Retained Afterbirth in Cats

By PetMD Editorial on Dec. 19, 2012

Retained Placenta in Cats

A retained placenta, or retained afterbirth, occurs when the placenta (the sac surrounding an unborn kitten) is not expelled from the mother’s uterus along with the kitten at the time of birth or shortly after.

Symptoms and Types

  • Green discharge from vulva that continues
  • Fever (in some cases)
  • Systemic disease (in some cases)


The placenta is retained in the uterus rather than being expelled with or shortly after the birth of the kitten.


History of a recent birth with a physical examination finding of a green discharge from the vulva is supportive of a diagnosis of retained placenta. Your veterinarian may recommend routine blood testing, though these results may be normal. Vaginal cytology may also be recommended. Your veterinarian may need to take X-rays and/or perform an ultrasound of the uterus. In some cases, exploratory surgery may be necessary.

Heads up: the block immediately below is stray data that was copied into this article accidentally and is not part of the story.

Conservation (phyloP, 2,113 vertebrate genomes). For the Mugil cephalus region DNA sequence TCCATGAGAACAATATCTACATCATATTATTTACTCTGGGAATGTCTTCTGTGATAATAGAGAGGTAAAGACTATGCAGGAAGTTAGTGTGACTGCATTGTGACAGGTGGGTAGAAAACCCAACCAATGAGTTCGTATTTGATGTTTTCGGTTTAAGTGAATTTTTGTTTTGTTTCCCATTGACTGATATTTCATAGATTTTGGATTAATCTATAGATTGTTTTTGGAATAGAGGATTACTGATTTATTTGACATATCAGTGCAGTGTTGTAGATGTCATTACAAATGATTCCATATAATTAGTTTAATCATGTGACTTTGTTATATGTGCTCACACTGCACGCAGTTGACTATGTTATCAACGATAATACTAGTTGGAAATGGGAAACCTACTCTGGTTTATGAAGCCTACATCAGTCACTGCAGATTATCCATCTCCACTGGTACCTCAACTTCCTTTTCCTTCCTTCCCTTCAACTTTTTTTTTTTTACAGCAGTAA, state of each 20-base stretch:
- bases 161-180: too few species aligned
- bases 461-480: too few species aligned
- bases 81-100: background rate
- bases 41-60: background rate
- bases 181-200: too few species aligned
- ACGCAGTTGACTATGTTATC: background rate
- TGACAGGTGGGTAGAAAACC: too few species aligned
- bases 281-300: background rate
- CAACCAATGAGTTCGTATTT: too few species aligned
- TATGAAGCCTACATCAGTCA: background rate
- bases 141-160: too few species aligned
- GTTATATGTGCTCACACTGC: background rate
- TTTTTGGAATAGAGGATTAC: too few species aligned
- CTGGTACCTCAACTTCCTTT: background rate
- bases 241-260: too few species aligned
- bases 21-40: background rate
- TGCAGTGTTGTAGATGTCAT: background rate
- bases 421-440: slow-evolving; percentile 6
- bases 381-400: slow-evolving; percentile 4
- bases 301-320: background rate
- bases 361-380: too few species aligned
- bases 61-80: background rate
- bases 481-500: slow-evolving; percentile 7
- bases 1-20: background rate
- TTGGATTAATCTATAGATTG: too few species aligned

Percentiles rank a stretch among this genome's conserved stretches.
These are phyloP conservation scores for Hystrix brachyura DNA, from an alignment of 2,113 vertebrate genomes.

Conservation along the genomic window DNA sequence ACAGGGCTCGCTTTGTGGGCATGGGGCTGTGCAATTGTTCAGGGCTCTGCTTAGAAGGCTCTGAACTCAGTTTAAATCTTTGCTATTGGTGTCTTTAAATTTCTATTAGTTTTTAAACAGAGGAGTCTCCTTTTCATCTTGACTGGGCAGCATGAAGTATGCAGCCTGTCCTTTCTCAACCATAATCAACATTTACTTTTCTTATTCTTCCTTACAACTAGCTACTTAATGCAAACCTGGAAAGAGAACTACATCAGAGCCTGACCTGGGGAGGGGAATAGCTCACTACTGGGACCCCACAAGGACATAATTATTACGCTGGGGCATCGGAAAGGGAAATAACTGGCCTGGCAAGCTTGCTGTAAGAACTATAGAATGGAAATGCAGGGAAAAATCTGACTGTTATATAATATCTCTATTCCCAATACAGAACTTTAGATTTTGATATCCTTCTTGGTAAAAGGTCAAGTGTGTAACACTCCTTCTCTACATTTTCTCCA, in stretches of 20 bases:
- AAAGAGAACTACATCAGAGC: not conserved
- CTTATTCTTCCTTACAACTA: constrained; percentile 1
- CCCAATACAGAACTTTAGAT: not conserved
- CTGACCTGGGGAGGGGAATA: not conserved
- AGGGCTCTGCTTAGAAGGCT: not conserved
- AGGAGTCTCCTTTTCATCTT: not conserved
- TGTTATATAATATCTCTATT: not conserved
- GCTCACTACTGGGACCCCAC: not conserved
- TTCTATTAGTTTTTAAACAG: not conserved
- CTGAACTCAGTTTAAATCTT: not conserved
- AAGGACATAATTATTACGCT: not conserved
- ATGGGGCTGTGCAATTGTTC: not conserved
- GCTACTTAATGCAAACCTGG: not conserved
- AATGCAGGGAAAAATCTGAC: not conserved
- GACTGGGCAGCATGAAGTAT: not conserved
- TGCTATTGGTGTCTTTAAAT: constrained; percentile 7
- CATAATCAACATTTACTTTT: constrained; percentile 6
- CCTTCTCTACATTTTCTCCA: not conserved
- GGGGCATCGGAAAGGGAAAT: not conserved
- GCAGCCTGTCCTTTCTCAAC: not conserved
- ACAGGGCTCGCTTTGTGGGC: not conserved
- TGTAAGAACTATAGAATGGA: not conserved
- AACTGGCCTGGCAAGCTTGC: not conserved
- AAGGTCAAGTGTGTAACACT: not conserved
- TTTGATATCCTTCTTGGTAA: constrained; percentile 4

Oxytocin may be administered in an attempt to expel the retained placenta. If medical treatment with oxytocin is unsuccessful, ovariohysterectomy (spay) may be recommended if your cat is not to be bred again.

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